British brought a ton of things to India, not all we fell for. The one that we’ve maintained a love-at-first-sight affair with are the golden nectars from the Scottish lands. Being the world’s biggest consumers, we’ve embraced all what the whisky world has offered – blending styles, new malts, age and non-age statements, cask strengths, tropical ageing, plethora of cask finishes, and what not. We’ve accepted any play presented and now Dewar’s is setting us up for a new phenomenon, one that the world has already lauded as amongst the best ever created – the Double Double
Much like many of its counterparts of the time, in 1846, John Dewar & Sons started as a tiny spirits shop that specialised in crafting its own proprietary blends. After an era of complete ban, whisky had just been legalised again and John Walker had already established the idea of putting aged distillates together. Within a decade, Glenlivet introduced the first real prototype of blended Scotch in a bottle, many followed suit, and the world’s eyes turned to the Scots all over again. John Dewar’s sons took over what their father had started and made it a global phenomenon by the turn of the century, wining the house its first medal at the Edinburg Exhibition in 1886.
Knowing they were on the right path, Dewar’s kept toying with their spirits and processes. This is where AJ Cameron came in and changed the game altogether. Having made his way up from an office clerk to Dewar’s first master blender, he gifted the brand its distinct identity. Cameron would blend single grain whiskies and age them, replicating the same for single malts, before blending them together for further ageing, calling his unique process ‘Double Ageing’. Now surely it sounds like a time consuming, expensive, and technical a process, especially for the time, however, the family believes it delivered unprecedented smoothness and rich depth of flavour to its spirits. It’s thanks to this endeavour that laid the blueprint for Dewar’s winning over 1000 medals in international competitions and being celebrated as the most awarded blended Scotch.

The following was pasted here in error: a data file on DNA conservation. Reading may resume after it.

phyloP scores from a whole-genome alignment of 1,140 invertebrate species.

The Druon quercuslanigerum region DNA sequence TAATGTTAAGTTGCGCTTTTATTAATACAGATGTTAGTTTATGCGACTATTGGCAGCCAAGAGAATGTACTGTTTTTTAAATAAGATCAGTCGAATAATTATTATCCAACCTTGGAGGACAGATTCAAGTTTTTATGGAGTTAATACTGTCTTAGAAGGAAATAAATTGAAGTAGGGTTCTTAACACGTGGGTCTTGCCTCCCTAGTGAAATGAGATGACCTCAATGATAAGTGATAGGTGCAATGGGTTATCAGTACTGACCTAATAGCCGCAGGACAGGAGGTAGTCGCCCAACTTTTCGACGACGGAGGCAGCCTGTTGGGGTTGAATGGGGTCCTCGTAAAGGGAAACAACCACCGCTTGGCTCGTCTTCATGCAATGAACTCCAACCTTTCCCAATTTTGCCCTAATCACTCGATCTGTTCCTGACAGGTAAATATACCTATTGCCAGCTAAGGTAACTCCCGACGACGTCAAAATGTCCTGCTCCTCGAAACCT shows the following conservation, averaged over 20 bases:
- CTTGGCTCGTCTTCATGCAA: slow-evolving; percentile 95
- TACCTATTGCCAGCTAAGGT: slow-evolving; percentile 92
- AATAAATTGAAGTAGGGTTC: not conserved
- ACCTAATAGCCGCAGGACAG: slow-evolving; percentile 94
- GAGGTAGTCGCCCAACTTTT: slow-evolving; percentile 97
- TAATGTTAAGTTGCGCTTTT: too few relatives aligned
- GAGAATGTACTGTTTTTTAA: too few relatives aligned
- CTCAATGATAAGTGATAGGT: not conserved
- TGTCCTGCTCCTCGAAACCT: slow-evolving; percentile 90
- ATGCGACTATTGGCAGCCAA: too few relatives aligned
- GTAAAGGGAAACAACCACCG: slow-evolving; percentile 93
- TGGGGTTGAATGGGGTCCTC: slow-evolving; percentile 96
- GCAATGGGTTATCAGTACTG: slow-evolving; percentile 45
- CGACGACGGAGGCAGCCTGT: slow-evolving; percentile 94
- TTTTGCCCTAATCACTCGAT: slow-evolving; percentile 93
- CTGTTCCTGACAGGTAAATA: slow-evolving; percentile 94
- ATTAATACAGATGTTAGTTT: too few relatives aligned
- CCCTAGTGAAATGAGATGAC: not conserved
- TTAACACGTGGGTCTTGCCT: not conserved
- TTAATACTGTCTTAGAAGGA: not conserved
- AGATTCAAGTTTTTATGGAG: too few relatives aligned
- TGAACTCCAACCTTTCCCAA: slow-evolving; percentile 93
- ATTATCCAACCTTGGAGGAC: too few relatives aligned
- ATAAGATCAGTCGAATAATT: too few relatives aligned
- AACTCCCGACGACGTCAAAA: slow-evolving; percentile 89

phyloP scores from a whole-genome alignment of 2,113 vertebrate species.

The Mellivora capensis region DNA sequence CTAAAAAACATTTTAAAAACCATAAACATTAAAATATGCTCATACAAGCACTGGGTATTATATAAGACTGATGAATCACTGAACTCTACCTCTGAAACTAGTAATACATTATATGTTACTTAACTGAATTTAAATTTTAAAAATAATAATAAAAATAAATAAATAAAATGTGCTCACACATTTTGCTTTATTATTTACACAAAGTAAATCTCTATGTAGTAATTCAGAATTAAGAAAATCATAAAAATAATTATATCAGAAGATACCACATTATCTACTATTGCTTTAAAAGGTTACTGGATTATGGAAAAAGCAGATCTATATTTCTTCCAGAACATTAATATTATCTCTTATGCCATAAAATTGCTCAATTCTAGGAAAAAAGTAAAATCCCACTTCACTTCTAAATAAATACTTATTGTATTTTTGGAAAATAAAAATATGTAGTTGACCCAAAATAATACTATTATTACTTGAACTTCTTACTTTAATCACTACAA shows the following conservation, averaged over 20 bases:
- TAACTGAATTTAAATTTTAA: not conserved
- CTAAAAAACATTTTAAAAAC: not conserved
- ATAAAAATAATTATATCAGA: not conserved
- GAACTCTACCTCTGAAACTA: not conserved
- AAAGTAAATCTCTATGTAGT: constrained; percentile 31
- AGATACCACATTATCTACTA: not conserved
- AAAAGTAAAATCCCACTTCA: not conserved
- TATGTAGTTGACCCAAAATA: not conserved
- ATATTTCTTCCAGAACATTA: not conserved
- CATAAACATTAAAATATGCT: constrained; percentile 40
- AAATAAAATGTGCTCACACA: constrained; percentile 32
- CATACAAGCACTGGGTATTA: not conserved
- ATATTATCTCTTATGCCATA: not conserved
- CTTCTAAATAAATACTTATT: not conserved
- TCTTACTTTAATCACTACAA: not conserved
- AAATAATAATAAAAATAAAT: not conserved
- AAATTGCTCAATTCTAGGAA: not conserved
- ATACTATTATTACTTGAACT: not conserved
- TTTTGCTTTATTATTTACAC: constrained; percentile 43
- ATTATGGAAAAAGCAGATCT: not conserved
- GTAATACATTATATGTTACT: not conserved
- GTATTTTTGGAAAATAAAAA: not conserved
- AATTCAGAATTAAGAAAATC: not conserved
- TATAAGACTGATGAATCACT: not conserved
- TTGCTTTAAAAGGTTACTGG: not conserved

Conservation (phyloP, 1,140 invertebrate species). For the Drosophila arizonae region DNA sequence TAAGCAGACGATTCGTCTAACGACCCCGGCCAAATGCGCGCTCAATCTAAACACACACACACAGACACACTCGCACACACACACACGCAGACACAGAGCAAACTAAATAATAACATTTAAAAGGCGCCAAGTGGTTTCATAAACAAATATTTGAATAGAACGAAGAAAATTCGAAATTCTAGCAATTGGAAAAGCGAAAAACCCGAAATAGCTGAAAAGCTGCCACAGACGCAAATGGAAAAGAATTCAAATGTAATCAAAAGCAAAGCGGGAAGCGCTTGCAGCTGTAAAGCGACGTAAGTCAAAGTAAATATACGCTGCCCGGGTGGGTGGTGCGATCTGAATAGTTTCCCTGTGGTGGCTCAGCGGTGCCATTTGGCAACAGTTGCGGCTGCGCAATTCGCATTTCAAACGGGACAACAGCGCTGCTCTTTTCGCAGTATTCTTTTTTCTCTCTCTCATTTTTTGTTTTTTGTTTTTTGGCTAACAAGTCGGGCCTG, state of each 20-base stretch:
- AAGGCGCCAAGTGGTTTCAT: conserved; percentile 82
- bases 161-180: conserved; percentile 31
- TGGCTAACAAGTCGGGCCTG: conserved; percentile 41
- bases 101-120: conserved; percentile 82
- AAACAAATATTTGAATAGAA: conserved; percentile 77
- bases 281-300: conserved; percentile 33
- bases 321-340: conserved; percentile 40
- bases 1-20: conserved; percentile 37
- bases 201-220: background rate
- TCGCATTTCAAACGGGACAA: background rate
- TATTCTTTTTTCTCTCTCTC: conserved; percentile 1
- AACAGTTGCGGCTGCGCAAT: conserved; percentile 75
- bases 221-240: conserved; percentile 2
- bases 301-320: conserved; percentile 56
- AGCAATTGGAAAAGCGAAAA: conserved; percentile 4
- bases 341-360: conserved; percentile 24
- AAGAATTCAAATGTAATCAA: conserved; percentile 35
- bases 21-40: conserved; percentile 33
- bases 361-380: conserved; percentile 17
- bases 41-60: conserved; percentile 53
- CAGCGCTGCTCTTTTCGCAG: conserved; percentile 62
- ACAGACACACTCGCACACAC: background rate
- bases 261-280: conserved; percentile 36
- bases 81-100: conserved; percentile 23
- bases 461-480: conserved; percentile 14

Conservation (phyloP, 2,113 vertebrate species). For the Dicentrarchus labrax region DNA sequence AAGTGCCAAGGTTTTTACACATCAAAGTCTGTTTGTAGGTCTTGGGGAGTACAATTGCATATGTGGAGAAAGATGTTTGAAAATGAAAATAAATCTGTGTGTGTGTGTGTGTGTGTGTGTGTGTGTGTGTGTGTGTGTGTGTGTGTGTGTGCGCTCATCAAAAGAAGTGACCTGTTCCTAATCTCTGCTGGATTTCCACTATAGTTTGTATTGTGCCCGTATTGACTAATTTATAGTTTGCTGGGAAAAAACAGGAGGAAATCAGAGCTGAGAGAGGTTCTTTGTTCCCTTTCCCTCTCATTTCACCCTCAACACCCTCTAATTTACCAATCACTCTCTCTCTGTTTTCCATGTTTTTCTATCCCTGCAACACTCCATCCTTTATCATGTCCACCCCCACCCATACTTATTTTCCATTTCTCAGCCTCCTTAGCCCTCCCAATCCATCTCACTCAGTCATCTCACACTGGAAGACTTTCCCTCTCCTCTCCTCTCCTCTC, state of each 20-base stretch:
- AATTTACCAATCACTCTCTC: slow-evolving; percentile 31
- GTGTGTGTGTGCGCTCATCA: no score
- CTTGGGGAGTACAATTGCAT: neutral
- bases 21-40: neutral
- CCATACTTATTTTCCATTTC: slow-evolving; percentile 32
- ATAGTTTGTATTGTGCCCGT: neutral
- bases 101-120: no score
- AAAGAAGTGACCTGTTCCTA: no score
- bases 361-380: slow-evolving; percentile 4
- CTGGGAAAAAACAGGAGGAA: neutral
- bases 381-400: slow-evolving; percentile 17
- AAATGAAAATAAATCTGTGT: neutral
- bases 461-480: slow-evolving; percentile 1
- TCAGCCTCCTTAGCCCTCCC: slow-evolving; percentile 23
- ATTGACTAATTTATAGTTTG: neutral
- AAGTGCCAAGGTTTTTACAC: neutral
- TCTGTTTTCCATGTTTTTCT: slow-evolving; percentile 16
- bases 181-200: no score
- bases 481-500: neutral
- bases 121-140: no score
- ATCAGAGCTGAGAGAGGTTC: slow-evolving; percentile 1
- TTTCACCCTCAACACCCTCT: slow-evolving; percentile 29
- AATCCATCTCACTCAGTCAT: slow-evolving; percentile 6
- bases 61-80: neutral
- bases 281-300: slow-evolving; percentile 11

More than a century on, the whisky world has seen wars, politics, pandemics, prohibitions, bans, influences from various cultures, and changing palates with generations. What has kept it alive is the spirit of innovation. And we expect the same from the Dewar’s house, don’t we? Their White Label has become a synonym for consistency, but we want more. So it seem only natural a progression that the three-step Double Ageing process adds another layer to itself, another step, a fourth wheel to the drive.
THE HEAD AND THE HEART BEHIND DOUBLE DOUBLE
Stephanie MacLeod, now the 7th master distiller at Dewar’s, released the first three whiskies from their Double Double series in 2019 – a 21 YO, a 27 YO, and a 32 YO. An inspiration from AJ’s process, Stephanie finishes these already celebrated blends in select Sherry casks for approximately a year. They’re all bottled at 46% ABV, sans chill filtration and any colour adjustment, in uniquely shaped 500ml bottles. Upto 40 of the finest grain and single malt whiskies come together to form the blend, with the Aberfeldy single malt remaining at the heart of it, a formation that has remained since 1898.
Both, Stephanie and the three whiskies, have caught the world’s attention from their release, instantly winning them the highest accolades and adding many firsts to their names. In 2019, Stephanie made history becoming the first woman to win the coveted Master Blender Of The Year, and has since kept at it. Similarly, the Dewar’s Double Double 32 Year Old has been collecting the Blended Scotch of the Year every year since its introduction in 2019 at the International Whisky Competition. The 27 Year Old too has maintained its spot in the top three. But the big news came in 2020. Above all the whiskies of the world, including American, Japanese, Irish, and Scotch single malts, a blended Scotch was crowned the Whisky of the Year, and yes, it was the 32 Year Old again!!
India, finally received its first taste of these whiskies. Over an intimate, well curated, gathering, Stephanie herself led the 40 odd audiences through the three gems. They make excellent sipping whiskies owing to their exceptionally smooth, delicate, and nuanced palate that features a spectrum of flavours, depth of intensity, and layers of complexity. What remains common in their DNA is the elegance, charm, and personality that the different Sherry casks add.